“Humility does not mean you think less of yourself. It means you think of yourself less” (Kenneth H Blanchard)
In the famous tale of Charlie and The Chocolate Factory, the spoilt and over-indulged Veruca Salt, the child of affluent parents, stands in stark contrast to the story’s protagonist, believing she is without fault and entitled to anything she wants. This lack of humility comes at a price when she is whisked away down a garbage chute that judges her to be a “bad egg.”.
Self-presentation is a fundamental aspect of social life, with a myriad of critical outcomes dependent on others’ impressions. False modesty, however, doesn’t fool anyone. According to a relatively new study from researchers at Harvard and the University of North Carolina Chapel Hill, humble-bragging — defined as “bragging masked by a complaint or humility” — actually makes people like you less than straight-up self-promotion.
Research lead, Ovul Sezer, an assistant professor of organisational behaviour at UNC’s Kenan-Flagler Business School, notes: “It’s such a common phenomenon. All of us know some people in our lives, whether in social media or in the workplace, who do this annoying thing. You think, as the humble-bragger, that it’s the best of both worlds, but what we show is that sincerity is actually the key ingredient.”
Sezer and her team conducted a series of experiments to determine how common humble-bragging is and how others perceive it. They found that humble-bragging is everywhere: Out of 646 people surveyed, 70% could recall a humble-brag they’d heard recently.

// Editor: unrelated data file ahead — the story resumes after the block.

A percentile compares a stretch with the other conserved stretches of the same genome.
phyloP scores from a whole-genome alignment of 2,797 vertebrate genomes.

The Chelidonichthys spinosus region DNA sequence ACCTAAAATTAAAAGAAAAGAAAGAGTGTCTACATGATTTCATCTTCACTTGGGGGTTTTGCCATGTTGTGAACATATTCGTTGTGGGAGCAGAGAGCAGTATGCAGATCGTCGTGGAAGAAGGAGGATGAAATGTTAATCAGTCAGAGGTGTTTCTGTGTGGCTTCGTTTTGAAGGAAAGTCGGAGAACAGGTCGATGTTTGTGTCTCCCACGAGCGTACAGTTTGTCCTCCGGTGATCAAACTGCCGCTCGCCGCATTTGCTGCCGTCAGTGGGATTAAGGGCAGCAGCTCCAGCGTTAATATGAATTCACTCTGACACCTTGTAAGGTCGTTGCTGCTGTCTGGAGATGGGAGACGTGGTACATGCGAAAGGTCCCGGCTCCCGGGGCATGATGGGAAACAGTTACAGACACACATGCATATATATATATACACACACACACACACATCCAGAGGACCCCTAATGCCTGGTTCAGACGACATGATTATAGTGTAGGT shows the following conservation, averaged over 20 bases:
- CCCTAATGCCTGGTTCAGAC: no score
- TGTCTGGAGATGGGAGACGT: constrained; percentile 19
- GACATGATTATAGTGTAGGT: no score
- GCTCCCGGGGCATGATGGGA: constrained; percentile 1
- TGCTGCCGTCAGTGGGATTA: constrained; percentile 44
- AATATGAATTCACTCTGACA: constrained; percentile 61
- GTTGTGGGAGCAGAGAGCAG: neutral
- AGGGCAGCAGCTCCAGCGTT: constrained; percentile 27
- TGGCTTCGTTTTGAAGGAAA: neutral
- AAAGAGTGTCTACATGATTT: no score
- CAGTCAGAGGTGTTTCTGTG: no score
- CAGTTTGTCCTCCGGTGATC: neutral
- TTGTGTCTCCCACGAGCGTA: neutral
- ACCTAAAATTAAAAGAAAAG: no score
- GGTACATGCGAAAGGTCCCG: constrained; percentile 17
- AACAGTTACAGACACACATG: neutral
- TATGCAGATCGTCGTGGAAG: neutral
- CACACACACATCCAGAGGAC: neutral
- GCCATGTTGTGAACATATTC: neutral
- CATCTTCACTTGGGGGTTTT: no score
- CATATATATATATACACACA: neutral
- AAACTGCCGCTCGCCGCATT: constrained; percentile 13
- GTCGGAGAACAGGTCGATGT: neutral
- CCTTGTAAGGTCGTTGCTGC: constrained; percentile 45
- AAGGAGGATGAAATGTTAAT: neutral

Next, they established that there are two distinct types of humble-brags. The first falls back on a complaint (“I hate that I look so young; even a 19-year-old hit on me!”) while the second relies on humility (“Why do I always get asked to work on the most important assignment?”). About 60% of the humble-brags people remembered fell into the complaint category.
The researchers then carried out experiments to see how people responded to humble-brags, with a particular focus on the bragger’s perceived likability and competence. They found that regular bragging was better on both counts, because it at least comes off as genuine. As Sezer says: “Even complainers were more likable and seemed more competent than humble-braggers of any type.”
Humility has nothing to do with meekness or weakness. And neither does it mean being self-effacing or submissive. Humility is an attitude of spiritual modesty that comes from understanding our place in the larger order of things. It entails not taking our desires, successes, or failings too seriously. Anna Katharina Schaffner, in Positive Psychology, notes: “In the past decade in particular, psychologists have rediscovered the importance of humility. They have established fascinating links between humility and our ability to learn and be effective leaders, and our readiness to engage in prosocial behaviour. Adopting a humbler mindset increases our overall psychological wellbeing and ensures our social functioning. Humility is a perfect antidote to the self-fixated spirit of our age.”
Worthington, Jr., E., Davis, D., & Hook, J. (Eds.) (2017). Handbook of humility: Theory, research, and applications, understand humility as made up of three parts:
- Accurate self-perception
- Modest self-portrayal
- Other-oriented relational stance
They further note that the recent growth in humility-focused studies coincides with the rise of positive psychology and frustration with the limitations of purely individualistic virtues. Alongside compassion, forgiveness, altruism, gratitude, and empathy, humility belongs to “a cluster of virtues that bind society together”.
Humble-bragging destroys your personal brand and reduces your social likability. Sincerity, on the other hand, builds trustworthiness and stature. As Sezer concludes in her findings: “If you want to announce something, go with the brag and at least own your self-promotion and reap the rewards of being sincere, rather than losing in all dimensions.”